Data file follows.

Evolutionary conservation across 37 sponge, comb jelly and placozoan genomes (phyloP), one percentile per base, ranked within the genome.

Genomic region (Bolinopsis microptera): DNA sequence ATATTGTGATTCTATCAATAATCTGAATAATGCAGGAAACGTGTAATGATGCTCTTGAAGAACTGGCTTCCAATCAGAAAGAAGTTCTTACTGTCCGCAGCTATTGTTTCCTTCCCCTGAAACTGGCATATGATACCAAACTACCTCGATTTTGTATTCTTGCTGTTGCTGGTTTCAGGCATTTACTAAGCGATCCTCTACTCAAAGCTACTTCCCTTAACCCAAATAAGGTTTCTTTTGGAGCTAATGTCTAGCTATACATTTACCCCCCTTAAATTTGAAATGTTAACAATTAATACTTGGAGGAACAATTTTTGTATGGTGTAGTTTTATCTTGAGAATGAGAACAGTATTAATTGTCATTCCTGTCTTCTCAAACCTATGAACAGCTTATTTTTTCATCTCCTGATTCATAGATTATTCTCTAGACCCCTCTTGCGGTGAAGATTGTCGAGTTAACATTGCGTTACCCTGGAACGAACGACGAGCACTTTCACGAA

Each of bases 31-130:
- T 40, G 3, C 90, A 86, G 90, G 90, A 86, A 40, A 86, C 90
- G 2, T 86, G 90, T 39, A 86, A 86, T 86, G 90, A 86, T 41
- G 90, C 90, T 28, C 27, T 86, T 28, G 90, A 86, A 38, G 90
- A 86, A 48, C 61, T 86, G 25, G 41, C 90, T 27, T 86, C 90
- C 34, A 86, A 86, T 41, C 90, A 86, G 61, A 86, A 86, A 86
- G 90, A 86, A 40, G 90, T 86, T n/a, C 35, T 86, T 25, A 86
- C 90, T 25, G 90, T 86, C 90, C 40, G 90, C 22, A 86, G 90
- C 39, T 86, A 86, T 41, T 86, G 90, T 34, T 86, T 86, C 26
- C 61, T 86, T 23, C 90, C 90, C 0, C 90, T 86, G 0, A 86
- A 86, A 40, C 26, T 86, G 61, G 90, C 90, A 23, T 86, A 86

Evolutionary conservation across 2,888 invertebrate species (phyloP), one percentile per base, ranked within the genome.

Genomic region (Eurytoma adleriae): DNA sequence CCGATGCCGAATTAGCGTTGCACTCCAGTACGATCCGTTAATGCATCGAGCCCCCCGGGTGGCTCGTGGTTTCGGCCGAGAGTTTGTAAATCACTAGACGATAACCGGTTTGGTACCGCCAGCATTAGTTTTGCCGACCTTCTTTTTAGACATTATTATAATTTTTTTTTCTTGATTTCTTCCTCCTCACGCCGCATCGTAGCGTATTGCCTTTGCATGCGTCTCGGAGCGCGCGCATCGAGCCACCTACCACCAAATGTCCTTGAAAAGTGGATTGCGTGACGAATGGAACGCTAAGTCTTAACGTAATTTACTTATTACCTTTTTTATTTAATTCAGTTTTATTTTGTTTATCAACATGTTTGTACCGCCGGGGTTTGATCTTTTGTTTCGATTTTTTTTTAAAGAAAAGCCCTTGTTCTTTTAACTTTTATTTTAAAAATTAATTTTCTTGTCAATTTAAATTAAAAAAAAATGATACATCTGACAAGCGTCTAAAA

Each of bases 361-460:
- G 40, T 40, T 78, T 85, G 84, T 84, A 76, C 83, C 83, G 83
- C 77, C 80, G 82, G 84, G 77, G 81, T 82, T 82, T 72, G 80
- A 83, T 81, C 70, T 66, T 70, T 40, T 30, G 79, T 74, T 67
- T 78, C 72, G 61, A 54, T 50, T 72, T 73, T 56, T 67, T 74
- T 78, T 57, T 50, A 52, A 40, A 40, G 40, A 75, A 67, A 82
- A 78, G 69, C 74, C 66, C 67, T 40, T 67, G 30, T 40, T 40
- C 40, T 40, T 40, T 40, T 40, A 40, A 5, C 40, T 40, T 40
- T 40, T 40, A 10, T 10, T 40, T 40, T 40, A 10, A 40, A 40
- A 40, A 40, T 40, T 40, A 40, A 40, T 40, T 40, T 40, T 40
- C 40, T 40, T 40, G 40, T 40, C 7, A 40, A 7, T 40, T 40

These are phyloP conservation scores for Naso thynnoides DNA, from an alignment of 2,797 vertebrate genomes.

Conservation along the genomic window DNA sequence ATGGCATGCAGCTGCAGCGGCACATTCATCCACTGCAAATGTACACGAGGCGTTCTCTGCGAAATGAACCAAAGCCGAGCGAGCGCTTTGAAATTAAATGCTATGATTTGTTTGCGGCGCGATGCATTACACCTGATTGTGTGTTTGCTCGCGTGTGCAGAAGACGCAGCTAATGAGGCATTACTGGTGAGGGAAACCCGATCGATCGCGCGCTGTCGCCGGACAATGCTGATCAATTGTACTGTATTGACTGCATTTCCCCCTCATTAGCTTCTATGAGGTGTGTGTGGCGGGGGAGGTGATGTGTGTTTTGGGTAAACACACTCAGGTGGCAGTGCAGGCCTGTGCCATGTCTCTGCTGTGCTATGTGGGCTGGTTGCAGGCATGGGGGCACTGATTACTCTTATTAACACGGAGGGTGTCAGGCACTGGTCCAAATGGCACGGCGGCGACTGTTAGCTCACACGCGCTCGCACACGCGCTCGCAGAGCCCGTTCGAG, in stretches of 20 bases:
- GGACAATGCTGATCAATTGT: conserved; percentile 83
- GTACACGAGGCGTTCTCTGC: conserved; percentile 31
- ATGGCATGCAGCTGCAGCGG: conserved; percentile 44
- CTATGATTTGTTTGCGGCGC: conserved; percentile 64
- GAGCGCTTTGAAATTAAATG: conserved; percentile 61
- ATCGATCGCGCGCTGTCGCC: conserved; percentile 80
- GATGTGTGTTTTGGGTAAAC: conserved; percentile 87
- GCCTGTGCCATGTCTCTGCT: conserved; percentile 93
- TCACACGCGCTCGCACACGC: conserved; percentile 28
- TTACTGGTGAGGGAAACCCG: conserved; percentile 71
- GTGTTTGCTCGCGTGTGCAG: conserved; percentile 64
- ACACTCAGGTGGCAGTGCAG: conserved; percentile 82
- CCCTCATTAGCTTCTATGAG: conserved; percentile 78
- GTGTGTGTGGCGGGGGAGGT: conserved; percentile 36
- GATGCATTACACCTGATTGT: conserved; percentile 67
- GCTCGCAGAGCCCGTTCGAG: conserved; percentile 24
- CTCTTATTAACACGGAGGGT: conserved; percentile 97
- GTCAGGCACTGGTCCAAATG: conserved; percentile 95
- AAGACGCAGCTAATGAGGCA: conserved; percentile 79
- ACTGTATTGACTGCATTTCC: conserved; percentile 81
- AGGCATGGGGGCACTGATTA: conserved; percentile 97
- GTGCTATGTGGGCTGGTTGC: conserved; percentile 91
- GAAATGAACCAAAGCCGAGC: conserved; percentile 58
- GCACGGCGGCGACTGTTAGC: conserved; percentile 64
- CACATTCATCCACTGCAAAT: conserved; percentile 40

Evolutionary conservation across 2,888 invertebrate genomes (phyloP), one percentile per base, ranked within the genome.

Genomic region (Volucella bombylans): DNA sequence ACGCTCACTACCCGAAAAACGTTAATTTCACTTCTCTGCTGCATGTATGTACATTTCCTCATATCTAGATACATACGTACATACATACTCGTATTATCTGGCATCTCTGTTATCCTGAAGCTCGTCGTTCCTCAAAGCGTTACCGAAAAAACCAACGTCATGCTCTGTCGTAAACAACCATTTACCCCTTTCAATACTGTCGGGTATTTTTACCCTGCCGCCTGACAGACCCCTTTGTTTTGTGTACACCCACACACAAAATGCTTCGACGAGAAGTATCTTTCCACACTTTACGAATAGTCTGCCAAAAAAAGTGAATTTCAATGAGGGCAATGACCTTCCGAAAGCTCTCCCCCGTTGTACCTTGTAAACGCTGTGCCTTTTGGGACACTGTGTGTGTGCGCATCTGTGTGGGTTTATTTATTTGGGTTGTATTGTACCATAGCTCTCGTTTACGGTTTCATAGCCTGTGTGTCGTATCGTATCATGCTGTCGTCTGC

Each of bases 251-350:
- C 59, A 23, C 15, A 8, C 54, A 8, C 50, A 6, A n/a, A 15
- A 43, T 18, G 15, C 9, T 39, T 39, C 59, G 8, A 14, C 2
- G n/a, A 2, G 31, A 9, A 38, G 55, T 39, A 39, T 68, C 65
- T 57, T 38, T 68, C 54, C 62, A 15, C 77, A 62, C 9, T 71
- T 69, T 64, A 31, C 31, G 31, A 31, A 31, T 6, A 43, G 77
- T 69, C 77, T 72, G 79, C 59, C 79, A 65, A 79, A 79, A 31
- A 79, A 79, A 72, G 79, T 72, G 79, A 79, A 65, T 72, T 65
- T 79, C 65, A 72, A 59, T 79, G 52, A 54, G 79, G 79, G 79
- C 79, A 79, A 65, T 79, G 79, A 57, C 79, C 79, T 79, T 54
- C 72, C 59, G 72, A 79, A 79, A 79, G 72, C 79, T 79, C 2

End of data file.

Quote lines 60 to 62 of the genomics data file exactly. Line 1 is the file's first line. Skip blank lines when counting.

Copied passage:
- T 57, T 38, T 68, C 54, C 62, A 15, C 77, A 62, C 9, T 71
- T 69, T 64, A 31, C 31, G 31, A 31, A 31, T 6, A 43, G 77
- T 69, C 77, T 72, G 79, C 59, C 79, A 65, A 79, A 79, A 31